The opinion of the court was delivered by: Magistrate Judge Susan Paradise Baxter
Magistrate Judge Susan Paradise Baxter*fn1
A.Relevant Procedural History
Plaintiff, a state inmate acting pro se, initiated this civil rights action in the United States District Court for the Eastern District of Pennsylvania on June 14, 2010. That court transferred this action to this Court by Order dated September 1, 2010.
Plaintiff originally named five Defendants to this action, including Raymond Sobina*fn2 , former Superintendent; the Pennsylvania Board of Probation and Parole ("Parole Board"); Shelly Lee Thompson, former Records Supervisor at SCI-Forest; Carrie Everett, Parole Supervisor at SCI-Forest; and Deb Woodard, Mailroom Supervisor at SCI-Forest. ECF No. 4. Plaintiff alleges that Defendant Parole Board conspired to unlawfully extend his maximum sentence, and that Defendants Thompson, Everett, and Woodard falsified official state documents, stole Plaintiff‟s legal mail, intentionally committed perjury, and violated his right to access the courts.
In response to the Complaint, Defendants initially filed a motion to dismiss, or in the alternative, a motion for summary judgment. ECF No. 15. Later, Defendants filed a motion to dismiss only. Defendants note that this second motion to dismiss was filed solely for the purposes of avoiding the necessity of converting the previous motion into one for summary judgment. ECF No. 26, page 2. Thereafter, Plaintiff filed a "motion for judgment as a matter of law," which this Court will liberally construe as a motion for summary judgment. ECF No. 32.
The pending motions are fully briefed and are ripe for disposition by this Court.
Pro se pleadings, "however inartfully pleaded," must be held to "less stringent standards than formal pleadings drafted by lawyers." Haines v. Kerner, 404 U.S. 519, 520-521 (1972). If the court can reasonably read pleadings to state a valid claim on which the litigant could prevail, it should do so despite failure to cite proper legal authority, confusion of legal theories, poor syntax and sentence construction, or litigant‟s unfamiliarity with pleading requirements. Boag v. MacDougall, 454 U.S. 364 (1982); United States ex rel. Montgomery v. Bierley, 141 F.2d 552, 555 (3d Cir. 1969)(petition prepared by a prisoner may be inartfully drawn and should be read "with a measure of tolerance"); Smith v. U.S. District Court, 956 F.2d 295 (D.C.Cir. 1992); Freeman v. Dep‟t of Corrections, 949 F.2d 360 (10th Cir. 1991). Under our liberal pleading rules, during the initial stages of litigation, a district court should construe all allegations in a complaint in favor of the complainant. Gibbs v. Roman, 116 F.3d 83 (3d Cir. 1997). See, e.g., Nami v. Fauver, 82 F.3d 63, 65 (3d Cir. 1996)(discussing Fed.R.Civ.P. 12(b)(6) standard); Markowitz v. Northeast Land Co., 906 F.2d 100, 103 (3d Cir. 1990)(same). Because Plaintiff is a pro se litigant, this Court may consider facts and make inferences where it is appropriate.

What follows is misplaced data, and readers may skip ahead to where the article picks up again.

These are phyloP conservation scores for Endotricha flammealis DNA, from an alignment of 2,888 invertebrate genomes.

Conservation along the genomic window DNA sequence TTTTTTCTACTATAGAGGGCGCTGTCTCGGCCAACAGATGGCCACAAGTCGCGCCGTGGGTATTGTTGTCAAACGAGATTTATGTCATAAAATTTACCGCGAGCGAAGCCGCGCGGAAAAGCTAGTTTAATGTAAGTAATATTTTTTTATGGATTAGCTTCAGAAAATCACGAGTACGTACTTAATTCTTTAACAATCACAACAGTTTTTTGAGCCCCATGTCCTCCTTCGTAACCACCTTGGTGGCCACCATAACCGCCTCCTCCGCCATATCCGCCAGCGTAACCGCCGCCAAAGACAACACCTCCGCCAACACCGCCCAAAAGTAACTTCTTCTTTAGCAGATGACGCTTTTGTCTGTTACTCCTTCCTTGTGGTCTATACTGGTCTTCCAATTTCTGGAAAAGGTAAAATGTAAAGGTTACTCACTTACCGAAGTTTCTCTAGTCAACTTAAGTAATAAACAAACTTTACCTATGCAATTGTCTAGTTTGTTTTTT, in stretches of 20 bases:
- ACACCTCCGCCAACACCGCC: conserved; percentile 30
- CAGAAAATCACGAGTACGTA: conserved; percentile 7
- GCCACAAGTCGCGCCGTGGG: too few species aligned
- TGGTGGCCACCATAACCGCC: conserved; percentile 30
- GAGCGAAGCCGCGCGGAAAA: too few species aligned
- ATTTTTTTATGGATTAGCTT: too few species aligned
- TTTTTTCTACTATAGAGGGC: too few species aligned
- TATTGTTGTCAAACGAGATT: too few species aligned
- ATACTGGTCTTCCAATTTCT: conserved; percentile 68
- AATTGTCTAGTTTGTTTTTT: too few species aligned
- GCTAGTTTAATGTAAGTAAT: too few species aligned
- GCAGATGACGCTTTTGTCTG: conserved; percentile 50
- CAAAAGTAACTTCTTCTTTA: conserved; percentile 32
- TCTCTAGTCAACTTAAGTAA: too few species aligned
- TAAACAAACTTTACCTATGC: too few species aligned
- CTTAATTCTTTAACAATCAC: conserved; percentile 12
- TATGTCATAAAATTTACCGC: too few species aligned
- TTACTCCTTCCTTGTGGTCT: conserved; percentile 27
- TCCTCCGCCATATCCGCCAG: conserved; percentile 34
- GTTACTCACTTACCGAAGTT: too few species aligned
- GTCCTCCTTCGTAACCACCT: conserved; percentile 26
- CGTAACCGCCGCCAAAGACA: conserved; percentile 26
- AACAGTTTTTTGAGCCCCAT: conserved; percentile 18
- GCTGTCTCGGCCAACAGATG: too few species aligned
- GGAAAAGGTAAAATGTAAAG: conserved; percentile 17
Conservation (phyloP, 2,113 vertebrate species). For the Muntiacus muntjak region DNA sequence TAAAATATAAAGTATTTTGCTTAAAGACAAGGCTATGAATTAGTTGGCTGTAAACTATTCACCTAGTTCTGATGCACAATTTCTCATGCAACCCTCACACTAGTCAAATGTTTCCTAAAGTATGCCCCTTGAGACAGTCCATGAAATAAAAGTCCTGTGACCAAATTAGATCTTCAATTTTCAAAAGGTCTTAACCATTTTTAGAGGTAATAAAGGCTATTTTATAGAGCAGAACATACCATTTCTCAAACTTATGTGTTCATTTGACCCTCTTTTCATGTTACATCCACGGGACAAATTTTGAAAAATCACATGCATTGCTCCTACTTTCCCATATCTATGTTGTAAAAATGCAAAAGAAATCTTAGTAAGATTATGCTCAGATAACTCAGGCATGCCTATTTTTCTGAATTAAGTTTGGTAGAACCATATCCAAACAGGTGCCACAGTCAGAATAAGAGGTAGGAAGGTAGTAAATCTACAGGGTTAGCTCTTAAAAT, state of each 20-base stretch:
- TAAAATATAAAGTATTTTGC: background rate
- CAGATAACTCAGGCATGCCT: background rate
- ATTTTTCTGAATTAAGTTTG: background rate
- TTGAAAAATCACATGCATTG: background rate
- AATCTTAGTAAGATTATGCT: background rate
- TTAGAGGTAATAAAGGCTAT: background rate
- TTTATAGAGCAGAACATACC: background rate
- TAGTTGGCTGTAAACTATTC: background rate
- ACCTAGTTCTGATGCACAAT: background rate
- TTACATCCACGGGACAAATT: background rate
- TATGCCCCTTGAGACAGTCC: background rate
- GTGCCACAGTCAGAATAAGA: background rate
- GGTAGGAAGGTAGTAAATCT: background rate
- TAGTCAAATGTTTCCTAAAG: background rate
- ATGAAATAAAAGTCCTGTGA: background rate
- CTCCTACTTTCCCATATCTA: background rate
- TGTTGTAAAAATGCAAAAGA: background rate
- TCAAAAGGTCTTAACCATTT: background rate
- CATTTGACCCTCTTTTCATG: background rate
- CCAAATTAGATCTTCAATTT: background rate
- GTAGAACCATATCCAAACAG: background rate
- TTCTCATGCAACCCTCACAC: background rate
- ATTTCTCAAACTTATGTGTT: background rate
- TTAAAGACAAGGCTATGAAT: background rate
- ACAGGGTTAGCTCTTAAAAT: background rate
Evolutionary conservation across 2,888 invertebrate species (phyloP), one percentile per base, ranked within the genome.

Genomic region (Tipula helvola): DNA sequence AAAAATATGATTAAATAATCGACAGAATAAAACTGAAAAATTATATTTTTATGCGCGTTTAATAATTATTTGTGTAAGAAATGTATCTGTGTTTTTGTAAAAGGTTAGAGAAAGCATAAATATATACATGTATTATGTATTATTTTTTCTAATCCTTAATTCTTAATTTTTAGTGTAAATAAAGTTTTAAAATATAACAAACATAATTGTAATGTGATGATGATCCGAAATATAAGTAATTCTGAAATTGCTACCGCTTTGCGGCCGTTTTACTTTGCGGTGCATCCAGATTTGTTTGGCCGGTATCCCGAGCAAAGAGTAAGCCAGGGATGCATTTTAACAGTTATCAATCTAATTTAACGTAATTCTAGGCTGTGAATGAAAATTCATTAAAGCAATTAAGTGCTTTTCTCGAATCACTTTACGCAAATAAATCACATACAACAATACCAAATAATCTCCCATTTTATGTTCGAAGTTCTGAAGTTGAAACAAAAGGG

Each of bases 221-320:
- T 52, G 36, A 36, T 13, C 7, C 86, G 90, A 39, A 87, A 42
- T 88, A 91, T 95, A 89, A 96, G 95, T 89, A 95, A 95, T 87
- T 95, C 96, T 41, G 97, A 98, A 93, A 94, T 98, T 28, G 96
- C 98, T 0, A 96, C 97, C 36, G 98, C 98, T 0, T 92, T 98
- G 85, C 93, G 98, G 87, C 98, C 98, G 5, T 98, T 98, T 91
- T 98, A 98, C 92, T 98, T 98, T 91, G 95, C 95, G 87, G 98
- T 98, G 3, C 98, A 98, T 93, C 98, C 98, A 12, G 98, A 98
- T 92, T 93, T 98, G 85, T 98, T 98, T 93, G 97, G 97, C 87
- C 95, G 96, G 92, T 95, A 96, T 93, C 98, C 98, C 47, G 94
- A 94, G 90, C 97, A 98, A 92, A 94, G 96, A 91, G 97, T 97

2)Motion to dismiss pursuant to 12(b)(6)
A motion to dismiss filed pursuant to Federal Rule of Civil Procedure 12(b)(6) must be viewed in the light most favorable to the plaintiff and all the well-pleaded allegations of the complaint must be accepted as true. Erickson v. Pardus, 551 U.S. 89, 93-94 (2007). A complaint must be dismissed pursuant to Rule 12 (b)(6) if it does not allege "enough facts to state a claim to relief that is plausible on its face." Twombly, 550 U.S. at 570 (rejecting the traditional 12 (b)(6) standard set forth in Conley v. Gibson, 355 U.S. 41 (1957)). See also Ashcroft v. Iqbal, ___ U.S. ___, 129 S.Ct. 1937 (2009) (specifically applying Twombly analysis beyond the context of the Sherman Act).
A Court need not accept inferences drawn by a plaintiff if they are unsupported by the facts as set forth in the complaint. See California Pub. Employee Ret. Sys. v. The Chubb Corp., 394 F.3d 126, 143 (3d Cir. 2004) citing Morse v. Lower Merion Sch. Dist., 132 F.3d 902, 906 (3d Cir. 1997). Nor must the Court accept legal conclusions set forth as factual allegations. Twombly, 550 U.S. at 555, citing Papasan v. Allain, 478 U.S. 265, 286 (1986). See also McTernan v. City of York, Pennsylvania, 577 F.3d 521, 531 (3d Cir. 2009) quoting Iqbal, U.S. at ___, 129 S.Ct. at 1949 ("The tenet that a court must accept as true all of the allegations contained in a complaint is inapplicable to legal conclusions."). A plaintiff‟s factual allegations "must be enough to raise a right to relief above the speculative level." Twombly, 550 U.S. at 556, citing 5 C. Wright & A. Miller, Federal Practice and Procedure § 1216, pp. 235-236 (3d ed. 2004). Although the United States Supreme Court does "not require heightened fact pleading of specifics, [the Court does require] enough facts to state a claim to relief that is plausible on its face." Id. at 570.
In other words, at the motion to dismiss stage, a plaintiff is "required to make a "showing‟ rather than a blanket assertion of an entitlement to relief." Smith v. Sullivan, 2008 WL 482469, at *1 (D. Del.) quoting Phillips v. County of Allegheny, 515 F.3d 224, 231 (3d Cir. 2008). "This "does not impose a probability requirement at the pleading stage,‟ but instead "simply calls for enough facts to raise a reasonable expectation that discovery will reveal evidence of‟ the necessary element." Phillips, 515 F.3d at 234, quoting Twombly, 550 U.S. at 556 n.3.
The Third Circuit subsequently expounded on the Twombly/Iqbal/Phillips line of cases:
To prevent dismissal, all civil complaints must now set out "sufficient factual matter‟ to show that the claim is facially plausible. This then "allows the court to draw the reasonable inference that the ...